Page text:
Asian catfish genome decoded
The striped catfish Pangasianodon hypophthalmus makes its home in the legendary Mekong River, the longest river in Southeast Asia and largest inland fishery in the world. Vietnam stands as the leading producer of the species, culturing an estimated 1.1 million tons of the fish in a single year. But unlike other commercial fish, such as the Atlantic cod or channel catfish, little genomic data exists to guide striped catfish aquaculture.
Now, scientists at the Okinawa Institute of Science and Technology Graduate University (OIST) have teamed with researchers at the Vietnam Academy of Science and Technology to decode the striped catfish's entire genome. Their results, published October 5, 2018, in BMC Genomics, reveal new details about the species' evolutionary lineage and genes that may be key to its healthy development.
"With this genomic data, it will be easy to check the diversification present in individual catfish populations," said Eiichi Shoguchi, group leader of the Marine Genomics Unit at OIST and co-first author of the study. "In aquaculture, for example, an individual fish may be more resilient against disease than another. Now, you can check that individual's genome and learn which gene is related to disease resistance."
Using next generation sequencing techniques, the researchers gathered high-quality genomic data and assembled it into a complete genome. They compared the new genome to previously published genomic data from channel catfish and zebrafish—a model organism closely related to catfish, evolutionarily. The scientists found distinct differences between the Asian catfish and its American cousin, and further differences between it and its relative the zebrafish.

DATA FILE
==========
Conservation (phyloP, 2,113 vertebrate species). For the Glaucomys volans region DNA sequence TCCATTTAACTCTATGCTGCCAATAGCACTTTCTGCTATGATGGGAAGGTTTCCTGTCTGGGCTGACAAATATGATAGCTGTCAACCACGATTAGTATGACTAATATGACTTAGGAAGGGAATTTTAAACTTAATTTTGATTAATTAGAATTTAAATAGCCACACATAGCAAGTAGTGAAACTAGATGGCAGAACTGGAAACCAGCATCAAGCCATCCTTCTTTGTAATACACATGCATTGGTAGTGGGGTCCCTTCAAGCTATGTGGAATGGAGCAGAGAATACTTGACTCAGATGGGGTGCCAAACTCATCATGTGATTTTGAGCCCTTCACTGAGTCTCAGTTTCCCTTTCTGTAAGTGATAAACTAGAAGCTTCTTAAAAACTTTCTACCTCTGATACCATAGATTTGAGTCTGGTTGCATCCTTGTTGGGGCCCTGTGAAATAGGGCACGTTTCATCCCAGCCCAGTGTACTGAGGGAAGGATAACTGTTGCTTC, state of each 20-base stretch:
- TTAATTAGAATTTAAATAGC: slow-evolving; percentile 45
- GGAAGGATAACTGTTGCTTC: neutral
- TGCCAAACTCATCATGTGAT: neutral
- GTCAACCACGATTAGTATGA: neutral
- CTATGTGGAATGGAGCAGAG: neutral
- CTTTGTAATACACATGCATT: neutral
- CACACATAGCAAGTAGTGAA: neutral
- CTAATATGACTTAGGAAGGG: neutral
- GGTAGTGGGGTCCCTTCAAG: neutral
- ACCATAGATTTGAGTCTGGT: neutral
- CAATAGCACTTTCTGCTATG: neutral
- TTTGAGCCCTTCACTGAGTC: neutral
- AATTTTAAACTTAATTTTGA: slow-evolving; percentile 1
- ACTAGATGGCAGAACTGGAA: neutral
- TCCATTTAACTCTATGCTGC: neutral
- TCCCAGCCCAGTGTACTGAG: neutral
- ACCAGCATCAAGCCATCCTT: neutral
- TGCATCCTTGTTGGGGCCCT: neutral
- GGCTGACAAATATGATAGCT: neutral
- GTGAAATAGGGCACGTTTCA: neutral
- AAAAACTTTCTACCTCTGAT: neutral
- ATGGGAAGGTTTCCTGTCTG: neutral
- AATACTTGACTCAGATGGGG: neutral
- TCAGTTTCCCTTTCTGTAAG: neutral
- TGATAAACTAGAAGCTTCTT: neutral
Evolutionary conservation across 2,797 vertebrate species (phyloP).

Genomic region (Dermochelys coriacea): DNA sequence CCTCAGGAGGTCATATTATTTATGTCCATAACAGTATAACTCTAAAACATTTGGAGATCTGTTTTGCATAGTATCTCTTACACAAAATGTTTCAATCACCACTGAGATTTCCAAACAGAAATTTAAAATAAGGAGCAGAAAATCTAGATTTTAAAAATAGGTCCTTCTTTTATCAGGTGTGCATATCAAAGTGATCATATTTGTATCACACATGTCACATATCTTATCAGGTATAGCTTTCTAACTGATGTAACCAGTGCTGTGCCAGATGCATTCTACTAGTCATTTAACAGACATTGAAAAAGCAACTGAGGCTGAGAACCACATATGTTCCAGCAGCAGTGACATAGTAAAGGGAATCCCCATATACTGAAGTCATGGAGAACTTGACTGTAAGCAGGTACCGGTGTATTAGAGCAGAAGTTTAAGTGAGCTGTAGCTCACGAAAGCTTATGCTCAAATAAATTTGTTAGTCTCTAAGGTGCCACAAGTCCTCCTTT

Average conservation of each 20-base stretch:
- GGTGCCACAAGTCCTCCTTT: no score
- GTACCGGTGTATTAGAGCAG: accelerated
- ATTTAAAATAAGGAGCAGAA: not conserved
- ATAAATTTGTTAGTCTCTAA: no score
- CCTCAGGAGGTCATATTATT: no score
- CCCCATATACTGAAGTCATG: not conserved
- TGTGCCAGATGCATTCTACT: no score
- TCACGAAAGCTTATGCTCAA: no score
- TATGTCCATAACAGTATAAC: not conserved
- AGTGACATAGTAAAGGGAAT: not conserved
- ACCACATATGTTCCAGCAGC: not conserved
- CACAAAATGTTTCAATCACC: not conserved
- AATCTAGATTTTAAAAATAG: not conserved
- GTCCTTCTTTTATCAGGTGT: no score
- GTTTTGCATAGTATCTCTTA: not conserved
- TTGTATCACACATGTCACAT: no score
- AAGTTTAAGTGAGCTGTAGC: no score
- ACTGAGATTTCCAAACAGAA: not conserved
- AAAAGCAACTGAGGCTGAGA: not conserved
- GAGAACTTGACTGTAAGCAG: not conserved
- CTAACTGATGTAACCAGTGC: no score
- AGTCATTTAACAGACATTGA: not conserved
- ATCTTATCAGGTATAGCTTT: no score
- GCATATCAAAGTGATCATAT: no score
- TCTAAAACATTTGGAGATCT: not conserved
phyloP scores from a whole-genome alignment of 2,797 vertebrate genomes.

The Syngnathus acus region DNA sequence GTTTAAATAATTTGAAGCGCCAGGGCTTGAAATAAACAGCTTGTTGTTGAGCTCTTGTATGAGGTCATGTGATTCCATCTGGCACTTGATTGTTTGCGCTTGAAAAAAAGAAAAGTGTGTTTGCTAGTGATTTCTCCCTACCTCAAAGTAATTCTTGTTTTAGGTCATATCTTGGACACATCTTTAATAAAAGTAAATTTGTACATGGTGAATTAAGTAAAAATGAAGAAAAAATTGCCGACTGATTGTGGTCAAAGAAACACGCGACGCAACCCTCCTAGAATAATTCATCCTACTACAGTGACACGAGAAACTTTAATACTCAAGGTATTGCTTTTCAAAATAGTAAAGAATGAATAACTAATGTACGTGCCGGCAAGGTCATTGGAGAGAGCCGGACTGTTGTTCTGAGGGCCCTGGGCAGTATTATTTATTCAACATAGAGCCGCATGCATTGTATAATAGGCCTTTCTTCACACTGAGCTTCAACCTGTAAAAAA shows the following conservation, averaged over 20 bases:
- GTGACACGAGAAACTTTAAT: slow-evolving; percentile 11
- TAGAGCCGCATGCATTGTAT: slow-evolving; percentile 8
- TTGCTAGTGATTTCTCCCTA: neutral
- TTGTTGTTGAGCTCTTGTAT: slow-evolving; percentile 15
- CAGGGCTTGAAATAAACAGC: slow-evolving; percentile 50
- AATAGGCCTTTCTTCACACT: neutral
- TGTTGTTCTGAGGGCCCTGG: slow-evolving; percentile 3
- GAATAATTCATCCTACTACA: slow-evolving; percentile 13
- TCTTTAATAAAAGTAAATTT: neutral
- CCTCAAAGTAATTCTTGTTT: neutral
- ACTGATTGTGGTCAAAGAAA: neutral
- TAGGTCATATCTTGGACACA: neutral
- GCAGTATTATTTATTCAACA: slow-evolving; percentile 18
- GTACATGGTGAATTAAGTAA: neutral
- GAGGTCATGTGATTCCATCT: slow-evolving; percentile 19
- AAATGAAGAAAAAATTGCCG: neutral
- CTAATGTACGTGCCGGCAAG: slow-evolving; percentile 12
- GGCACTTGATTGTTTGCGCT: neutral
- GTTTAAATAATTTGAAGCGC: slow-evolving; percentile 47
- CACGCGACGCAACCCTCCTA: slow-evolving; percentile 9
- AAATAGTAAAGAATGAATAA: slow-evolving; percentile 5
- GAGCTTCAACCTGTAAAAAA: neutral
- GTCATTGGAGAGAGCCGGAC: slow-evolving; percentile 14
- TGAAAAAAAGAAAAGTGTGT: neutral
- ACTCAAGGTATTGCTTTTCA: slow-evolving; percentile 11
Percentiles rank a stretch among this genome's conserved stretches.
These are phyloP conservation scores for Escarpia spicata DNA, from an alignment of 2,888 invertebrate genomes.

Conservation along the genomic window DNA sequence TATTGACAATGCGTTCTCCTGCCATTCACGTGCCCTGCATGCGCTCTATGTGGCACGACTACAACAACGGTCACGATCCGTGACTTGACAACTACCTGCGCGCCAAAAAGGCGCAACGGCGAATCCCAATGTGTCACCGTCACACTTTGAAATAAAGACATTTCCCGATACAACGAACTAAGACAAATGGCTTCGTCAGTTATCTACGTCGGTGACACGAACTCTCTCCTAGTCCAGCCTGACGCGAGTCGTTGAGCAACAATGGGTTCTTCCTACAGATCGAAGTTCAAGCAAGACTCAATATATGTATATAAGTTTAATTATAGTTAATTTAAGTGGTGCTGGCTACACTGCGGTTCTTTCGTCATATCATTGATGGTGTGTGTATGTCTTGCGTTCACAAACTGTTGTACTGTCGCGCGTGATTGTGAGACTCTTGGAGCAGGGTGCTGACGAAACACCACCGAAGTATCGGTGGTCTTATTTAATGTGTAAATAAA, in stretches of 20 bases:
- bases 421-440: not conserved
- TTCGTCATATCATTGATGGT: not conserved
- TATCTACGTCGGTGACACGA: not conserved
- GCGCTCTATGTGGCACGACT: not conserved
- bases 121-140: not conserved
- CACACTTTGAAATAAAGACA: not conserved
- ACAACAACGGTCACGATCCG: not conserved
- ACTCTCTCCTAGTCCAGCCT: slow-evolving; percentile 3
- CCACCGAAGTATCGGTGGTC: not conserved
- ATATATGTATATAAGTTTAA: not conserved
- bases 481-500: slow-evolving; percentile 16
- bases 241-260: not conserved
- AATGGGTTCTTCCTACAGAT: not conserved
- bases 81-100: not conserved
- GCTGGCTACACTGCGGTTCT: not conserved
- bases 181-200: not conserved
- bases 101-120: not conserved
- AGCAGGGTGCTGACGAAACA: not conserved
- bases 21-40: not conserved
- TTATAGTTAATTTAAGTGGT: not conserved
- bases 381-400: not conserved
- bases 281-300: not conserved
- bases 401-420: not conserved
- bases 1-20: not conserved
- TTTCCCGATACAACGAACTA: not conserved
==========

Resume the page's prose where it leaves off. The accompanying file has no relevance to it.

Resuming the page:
In particular, they identified the loss of two genes in the striped catfish that remain intact in the zebrafish and allow the species to produce its own sunscreen. Catfish feed at the bottom of rivers, beyond the reach of UV-rays, and likely don't require this protection. The striped catfish does have more insulin-like growth factor genes than zebrafish, which may be key to its healthy growth and development.
Using data from channel catfish, the scientists crafted a hypothetical map of striped catfish chromosomes—the thread-like scaffolding where the fish's genes are housed. The map points the way to future research comparing the species, tracing their lineage and investigating their gene function. Evolutionary biologists and aquaculturists both stand to learn from the striped catfish genome, now that it'd been decoded.
In the immediate future, aquaculturists can begin to seek out and select for optimal DNA fragments, known as "molecular markers," in their own striped catfish, said Oanh T. P. Kim, a lab head in the Institute of Genome Research at the Vietnam Academy of Science and Technology and co-first author of the study.
"The striped catfish genome information will enable us," she said, "to develop these molecular markers and subsequently apply them in molecular marker-assisted selection for traits of economic importance in the catfish aquaculture."